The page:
The Bank of England left interest rates and stimulus unchanged Thursday, but cut its 2021 growth forecast owing to the deadly coronavirus crisis — despite a global vaccine rollout.
BoE policymakers voted to keep borrowing costs at a record-low 0.1 percent, after their first monetary policy meeting since Britain’s divorce from the European Union at the start of January.
The bank also cut its 2021 gross domestic product growth forecast to 5.0 percent from 7.25 percent, while hinting at the possibility of implementing negative interest rates later this year.
“Covid-19 vaccination programmes are under way in a number of countries, including the United Kingdom, which has improved the economic outlook,” the BoE said.
“Nevertheless, recent UK and global activity has been affected by an increase in Covid cases, including from newly identified strains of the virus, and the associated reimposition of restrictions.”
Much of the UK re-entered lockdown in early January to curb variant strains that are deemed more transmissible, with restrictions similar to initial Covid curbs imposed in the second quarter of 2020.
However, more than 10 million people in the UK have now received a first dose of a Covid-19 vaccine.
The BoE meanwhile noted Thursday that Britain and the European Union reached a trade agreement that has applied since January 1, averting a chaotic no-deal Brexit.
And it signalled that Britain would likely avoid a double-dip recession with marginal growth expected in the final three months of last year.
– Negative rates eyed –
The BoE also declared Thursday that it was “appropriate” to start preparations for the potential introduction of negative interest rates in six months’ time.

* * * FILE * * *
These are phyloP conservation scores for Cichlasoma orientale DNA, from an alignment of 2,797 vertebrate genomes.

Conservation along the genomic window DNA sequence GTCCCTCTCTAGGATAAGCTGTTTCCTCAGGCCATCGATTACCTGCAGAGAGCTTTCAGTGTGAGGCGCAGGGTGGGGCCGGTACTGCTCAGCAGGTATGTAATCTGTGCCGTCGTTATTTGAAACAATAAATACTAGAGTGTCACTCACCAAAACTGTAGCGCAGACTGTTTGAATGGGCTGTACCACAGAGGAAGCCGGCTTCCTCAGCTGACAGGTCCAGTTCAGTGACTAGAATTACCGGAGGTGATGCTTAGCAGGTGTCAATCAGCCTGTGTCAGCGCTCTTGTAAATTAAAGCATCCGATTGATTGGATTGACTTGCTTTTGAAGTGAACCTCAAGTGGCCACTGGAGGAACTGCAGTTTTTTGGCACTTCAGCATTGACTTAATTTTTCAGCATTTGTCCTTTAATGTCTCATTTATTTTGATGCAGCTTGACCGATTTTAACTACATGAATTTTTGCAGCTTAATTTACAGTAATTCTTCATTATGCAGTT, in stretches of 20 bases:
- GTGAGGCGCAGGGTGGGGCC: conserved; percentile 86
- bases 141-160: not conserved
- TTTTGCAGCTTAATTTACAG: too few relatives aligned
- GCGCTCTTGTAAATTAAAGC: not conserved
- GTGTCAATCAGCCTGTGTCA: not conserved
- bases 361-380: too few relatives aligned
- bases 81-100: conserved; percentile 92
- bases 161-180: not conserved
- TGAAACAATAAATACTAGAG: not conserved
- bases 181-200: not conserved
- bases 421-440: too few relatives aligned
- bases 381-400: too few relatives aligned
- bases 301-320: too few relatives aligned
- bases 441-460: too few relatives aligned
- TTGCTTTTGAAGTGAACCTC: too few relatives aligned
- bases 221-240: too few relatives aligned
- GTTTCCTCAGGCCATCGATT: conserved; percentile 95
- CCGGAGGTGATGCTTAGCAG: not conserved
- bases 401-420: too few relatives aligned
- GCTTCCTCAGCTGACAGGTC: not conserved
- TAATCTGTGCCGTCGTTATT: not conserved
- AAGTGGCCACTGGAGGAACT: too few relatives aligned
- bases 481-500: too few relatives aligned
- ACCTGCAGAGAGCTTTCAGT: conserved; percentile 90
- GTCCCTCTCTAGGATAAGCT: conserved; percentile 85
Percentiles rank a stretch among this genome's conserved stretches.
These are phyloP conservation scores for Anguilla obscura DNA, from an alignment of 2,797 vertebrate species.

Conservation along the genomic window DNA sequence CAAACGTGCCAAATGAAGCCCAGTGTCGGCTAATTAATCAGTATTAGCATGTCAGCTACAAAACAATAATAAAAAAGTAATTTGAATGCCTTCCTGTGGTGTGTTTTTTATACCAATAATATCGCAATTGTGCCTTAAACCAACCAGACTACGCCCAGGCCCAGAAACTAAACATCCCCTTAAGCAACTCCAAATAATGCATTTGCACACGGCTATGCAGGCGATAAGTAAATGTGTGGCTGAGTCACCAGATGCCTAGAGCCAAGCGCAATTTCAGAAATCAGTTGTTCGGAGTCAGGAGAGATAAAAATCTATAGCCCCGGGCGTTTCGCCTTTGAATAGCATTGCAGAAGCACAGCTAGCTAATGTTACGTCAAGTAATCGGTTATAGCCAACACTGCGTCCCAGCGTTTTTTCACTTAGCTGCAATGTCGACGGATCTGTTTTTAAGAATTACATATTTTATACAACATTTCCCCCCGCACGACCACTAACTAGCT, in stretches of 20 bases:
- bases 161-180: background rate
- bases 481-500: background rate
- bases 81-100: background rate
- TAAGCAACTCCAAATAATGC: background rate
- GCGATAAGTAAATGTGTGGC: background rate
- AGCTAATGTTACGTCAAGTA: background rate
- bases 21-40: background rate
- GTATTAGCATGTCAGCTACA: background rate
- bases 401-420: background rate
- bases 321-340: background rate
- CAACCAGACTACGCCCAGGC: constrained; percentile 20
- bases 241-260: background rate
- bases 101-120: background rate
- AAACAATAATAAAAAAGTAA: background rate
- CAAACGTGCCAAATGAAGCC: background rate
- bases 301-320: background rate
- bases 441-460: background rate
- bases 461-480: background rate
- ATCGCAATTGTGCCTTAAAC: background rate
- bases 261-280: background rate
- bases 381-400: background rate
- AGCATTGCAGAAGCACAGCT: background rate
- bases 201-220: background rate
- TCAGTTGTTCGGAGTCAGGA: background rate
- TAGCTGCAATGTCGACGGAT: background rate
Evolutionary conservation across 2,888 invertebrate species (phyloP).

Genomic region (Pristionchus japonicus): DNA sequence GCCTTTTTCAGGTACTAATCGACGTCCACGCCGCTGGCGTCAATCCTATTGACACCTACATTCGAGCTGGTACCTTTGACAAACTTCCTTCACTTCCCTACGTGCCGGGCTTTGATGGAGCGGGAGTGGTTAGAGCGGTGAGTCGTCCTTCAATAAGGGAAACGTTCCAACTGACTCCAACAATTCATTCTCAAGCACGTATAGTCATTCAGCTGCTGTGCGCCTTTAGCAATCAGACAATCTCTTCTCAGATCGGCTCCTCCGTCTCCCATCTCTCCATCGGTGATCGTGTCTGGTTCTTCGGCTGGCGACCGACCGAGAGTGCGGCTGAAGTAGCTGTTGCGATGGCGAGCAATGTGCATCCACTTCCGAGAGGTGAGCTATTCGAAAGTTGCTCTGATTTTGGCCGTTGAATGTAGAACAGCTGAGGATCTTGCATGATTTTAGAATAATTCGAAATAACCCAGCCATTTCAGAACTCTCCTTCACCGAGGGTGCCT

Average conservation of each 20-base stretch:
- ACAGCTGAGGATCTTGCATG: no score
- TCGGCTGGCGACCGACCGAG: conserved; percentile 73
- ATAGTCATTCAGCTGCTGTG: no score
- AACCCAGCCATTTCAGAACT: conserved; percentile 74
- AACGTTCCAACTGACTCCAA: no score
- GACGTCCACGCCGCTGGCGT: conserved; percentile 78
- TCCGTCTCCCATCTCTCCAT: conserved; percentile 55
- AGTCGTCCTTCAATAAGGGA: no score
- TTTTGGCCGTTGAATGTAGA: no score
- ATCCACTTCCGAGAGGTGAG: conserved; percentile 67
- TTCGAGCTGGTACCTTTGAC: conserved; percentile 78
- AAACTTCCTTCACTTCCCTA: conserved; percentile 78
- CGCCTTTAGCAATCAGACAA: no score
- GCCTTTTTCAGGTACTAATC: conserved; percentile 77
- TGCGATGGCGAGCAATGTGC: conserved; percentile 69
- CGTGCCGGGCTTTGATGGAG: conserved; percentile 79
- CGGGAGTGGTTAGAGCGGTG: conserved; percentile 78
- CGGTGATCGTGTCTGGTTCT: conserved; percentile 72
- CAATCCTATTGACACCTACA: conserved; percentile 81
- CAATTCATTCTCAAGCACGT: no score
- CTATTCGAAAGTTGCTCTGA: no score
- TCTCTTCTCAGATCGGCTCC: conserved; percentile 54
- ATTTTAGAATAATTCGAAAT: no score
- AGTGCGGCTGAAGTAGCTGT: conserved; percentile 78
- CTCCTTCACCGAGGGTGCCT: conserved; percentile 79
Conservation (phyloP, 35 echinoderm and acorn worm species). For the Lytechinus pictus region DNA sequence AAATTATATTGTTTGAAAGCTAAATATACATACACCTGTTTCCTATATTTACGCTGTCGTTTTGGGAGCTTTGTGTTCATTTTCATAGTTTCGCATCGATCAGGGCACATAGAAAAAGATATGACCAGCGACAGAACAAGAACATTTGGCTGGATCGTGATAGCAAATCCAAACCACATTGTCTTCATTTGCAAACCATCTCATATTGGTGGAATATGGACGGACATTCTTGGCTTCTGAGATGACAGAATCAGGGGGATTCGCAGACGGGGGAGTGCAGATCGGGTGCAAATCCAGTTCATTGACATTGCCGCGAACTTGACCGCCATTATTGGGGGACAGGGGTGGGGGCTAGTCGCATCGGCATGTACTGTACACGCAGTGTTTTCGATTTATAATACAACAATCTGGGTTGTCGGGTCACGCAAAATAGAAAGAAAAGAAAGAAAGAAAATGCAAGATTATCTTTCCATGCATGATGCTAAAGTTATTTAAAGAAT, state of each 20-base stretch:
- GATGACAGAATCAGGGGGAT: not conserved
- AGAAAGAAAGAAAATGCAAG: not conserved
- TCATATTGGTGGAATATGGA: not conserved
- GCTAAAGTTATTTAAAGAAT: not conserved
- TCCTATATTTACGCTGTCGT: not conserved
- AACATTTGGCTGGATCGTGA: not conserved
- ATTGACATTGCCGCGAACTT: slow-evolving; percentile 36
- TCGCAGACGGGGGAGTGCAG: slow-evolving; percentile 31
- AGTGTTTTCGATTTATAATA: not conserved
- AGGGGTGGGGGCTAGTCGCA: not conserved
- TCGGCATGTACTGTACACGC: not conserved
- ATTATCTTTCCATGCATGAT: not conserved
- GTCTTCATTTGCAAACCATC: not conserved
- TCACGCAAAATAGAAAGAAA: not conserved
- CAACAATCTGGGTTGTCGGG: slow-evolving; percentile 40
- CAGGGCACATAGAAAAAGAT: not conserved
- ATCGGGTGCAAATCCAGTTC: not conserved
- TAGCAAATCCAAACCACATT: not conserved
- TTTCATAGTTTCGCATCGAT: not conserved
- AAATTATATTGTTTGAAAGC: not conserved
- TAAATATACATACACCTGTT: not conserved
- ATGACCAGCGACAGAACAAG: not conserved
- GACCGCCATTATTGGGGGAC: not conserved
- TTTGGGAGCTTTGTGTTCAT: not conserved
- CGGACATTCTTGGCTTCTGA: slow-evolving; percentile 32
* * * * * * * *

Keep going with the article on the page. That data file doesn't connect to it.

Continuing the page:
A negative interest rate would likely see retail banks further cutting their own borrowing costs, which would be unwelcome news for savers but a boost for borrowers.
The radical policy — which has already been employed by the Bank of Japan and the European Central Bank — has been under consideration for some time in Britain.
“Commercial banks need at least six months to prepare for negative rates and the central bank has now put them on notice, potentially paving the way for negative interest rates from August,” noted AJ Bell analyst Laith Khalaf.
“It’s likely markets will take this as a negative sign for longer term UK interest rate policy, even if it is designed simply to cover all bases as the pandemic continues to elevate economic uncertainty.”
The BoE said that the economy was about eight percent smaller in the fourth quarter than before the pandemic began in early 2020.
It expects gross domestic product to shrink by about four percent in the first quarter of this year, reversing a forecast for growth.
In response to the pandemic, the BoE and UK government have pumped billions of pounds into the British economy to stimulate growth and protect jobs.
The central bank added Thursday that it had maintained its quantitative easing stimulus programme at £895 billion ($1.2 trillion, 1.0 trillion euros).
The government has so far spent about £300 billion in emergency measures to combat economic fallout, including a costly subsidy for private sector wages.